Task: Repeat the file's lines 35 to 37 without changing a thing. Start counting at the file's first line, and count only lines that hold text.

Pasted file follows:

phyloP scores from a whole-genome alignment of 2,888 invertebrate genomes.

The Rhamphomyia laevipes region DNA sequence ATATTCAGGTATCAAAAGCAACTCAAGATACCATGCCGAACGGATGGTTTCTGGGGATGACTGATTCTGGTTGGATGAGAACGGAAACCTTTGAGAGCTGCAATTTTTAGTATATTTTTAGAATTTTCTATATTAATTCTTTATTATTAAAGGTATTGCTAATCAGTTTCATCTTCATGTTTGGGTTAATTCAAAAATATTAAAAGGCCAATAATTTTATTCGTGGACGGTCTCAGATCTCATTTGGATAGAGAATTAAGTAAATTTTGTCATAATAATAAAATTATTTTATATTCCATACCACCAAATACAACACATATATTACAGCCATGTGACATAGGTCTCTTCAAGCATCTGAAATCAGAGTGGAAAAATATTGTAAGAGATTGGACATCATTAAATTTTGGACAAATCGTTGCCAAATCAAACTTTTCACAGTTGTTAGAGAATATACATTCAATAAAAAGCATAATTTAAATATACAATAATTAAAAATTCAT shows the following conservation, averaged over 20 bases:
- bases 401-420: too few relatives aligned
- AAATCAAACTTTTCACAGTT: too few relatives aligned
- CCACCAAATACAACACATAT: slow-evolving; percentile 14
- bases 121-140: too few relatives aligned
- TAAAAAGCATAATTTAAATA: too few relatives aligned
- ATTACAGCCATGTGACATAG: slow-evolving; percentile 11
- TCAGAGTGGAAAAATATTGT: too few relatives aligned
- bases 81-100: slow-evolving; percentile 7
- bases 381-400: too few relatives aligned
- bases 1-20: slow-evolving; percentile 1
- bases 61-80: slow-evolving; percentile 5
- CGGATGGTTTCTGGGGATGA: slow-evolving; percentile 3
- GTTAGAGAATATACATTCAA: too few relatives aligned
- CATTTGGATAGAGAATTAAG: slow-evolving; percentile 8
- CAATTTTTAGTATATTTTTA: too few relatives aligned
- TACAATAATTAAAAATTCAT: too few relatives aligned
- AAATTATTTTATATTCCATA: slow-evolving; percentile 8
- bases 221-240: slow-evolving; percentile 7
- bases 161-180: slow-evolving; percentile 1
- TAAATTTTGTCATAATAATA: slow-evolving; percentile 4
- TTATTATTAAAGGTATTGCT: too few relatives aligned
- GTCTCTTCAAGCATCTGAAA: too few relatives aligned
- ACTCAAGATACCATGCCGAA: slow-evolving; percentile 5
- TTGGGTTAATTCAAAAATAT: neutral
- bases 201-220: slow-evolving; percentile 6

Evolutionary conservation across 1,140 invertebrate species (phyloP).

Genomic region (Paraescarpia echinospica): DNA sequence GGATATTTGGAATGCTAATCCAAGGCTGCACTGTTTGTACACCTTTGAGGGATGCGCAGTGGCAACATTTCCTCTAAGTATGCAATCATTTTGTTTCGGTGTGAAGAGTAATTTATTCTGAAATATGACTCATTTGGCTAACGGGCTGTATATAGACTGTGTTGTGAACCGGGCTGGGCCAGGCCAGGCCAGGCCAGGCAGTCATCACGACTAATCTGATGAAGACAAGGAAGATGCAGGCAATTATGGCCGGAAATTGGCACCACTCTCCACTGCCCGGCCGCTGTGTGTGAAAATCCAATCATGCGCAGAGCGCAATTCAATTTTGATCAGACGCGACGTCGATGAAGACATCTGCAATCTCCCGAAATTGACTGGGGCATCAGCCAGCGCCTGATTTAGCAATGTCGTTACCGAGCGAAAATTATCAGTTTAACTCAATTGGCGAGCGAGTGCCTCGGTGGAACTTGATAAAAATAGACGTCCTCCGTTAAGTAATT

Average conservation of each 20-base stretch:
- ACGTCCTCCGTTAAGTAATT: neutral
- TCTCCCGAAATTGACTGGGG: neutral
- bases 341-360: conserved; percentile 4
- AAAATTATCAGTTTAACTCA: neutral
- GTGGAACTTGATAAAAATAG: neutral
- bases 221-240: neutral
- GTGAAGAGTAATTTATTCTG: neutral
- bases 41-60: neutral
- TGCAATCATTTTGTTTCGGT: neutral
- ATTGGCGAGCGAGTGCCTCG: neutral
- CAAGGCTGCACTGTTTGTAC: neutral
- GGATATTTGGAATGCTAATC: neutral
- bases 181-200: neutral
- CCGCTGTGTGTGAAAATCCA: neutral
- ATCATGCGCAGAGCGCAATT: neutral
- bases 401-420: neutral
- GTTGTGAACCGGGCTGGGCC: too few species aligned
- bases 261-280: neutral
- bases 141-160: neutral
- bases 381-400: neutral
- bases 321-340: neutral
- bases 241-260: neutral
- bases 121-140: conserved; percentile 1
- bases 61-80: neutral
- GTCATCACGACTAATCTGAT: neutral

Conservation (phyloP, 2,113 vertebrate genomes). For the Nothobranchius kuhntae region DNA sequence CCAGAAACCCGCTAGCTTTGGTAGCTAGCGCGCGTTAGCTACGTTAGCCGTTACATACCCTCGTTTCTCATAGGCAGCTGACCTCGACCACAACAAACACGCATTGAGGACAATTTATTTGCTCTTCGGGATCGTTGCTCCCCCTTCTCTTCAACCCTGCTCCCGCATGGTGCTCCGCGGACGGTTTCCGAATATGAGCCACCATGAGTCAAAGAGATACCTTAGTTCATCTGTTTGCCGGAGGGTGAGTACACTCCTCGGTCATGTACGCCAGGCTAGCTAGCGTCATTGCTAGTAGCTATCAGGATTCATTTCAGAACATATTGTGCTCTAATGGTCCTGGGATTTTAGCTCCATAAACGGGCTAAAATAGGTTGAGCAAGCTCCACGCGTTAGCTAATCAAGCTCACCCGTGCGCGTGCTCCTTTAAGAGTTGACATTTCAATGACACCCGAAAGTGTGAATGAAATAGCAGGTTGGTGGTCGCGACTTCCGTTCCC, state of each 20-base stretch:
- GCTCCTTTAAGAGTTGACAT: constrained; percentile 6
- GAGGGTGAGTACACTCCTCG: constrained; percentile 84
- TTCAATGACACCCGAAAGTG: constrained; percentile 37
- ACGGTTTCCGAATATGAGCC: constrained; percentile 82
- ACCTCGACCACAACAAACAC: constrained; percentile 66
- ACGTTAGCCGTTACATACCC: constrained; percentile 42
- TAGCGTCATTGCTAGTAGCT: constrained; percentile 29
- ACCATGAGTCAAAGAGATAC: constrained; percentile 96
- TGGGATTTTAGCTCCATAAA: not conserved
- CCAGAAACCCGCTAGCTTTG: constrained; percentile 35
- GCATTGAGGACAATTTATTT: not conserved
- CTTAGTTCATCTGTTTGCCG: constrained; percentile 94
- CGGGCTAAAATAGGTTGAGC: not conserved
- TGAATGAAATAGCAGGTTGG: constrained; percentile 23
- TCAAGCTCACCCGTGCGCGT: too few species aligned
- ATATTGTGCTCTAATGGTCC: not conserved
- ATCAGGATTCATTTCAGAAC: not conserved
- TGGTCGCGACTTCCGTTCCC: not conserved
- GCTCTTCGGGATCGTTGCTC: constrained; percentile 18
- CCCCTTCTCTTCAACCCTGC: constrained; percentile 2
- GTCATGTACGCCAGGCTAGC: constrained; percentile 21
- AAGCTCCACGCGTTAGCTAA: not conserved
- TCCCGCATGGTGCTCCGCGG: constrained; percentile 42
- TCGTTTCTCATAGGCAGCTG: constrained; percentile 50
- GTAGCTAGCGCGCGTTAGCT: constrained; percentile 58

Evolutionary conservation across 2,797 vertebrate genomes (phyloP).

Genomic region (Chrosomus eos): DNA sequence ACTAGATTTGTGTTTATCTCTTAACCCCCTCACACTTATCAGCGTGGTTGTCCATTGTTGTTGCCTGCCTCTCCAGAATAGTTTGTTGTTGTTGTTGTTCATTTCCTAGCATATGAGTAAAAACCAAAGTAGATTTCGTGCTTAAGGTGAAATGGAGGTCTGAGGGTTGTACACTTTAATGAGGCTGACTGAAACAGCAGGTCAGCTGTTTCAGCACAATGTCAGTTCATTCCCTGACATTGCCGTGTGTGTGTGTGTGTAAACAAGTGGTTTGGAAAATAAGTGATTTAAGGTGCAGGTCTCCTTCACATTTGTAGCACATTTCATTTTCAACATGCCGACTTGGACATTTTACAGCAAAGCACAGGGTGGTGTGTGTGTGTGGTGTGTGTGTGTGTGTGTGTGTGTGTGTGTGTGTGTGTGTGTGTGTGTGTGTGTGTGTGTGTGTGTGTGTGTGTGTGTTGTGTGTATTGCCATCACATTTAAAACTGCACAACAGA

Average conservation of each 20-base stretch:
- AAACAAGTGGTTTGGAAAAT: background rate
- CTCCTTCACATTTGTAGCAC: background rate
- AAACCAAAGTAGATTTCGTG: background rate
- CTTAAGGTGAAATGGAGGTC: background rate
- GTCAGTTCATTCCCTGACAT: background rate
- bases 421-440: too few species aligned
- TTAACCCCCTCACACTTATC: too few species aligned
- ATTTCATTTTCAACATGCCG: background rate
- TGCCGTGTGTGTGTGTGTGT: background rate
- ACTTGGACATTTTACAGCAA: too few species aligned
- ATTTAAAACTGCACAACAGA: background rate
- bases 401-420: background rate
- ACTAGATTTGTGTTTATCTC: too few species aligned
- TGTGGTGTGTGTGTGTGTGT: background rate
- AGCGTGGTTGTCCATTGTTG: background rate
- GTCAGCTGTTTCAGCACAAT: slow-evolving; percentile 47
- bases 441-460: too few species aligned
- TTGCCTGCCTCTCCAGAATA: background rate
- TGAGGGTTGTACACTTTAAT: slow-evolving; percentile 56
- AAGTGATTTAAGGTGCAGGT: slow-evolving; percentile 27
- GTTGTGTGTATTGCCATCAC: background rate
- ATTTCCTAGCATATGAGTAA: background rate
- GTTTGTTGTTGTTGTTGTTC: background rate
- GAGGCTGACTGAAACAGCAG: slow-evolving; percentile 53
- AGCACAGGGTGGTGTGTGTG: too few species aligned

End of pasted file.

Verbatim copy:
- GTGGAACTTGATAAAAATAG: neutral
- bases 221-240: neutral
- GTGAAGAGTAATTTATTCTG: neutral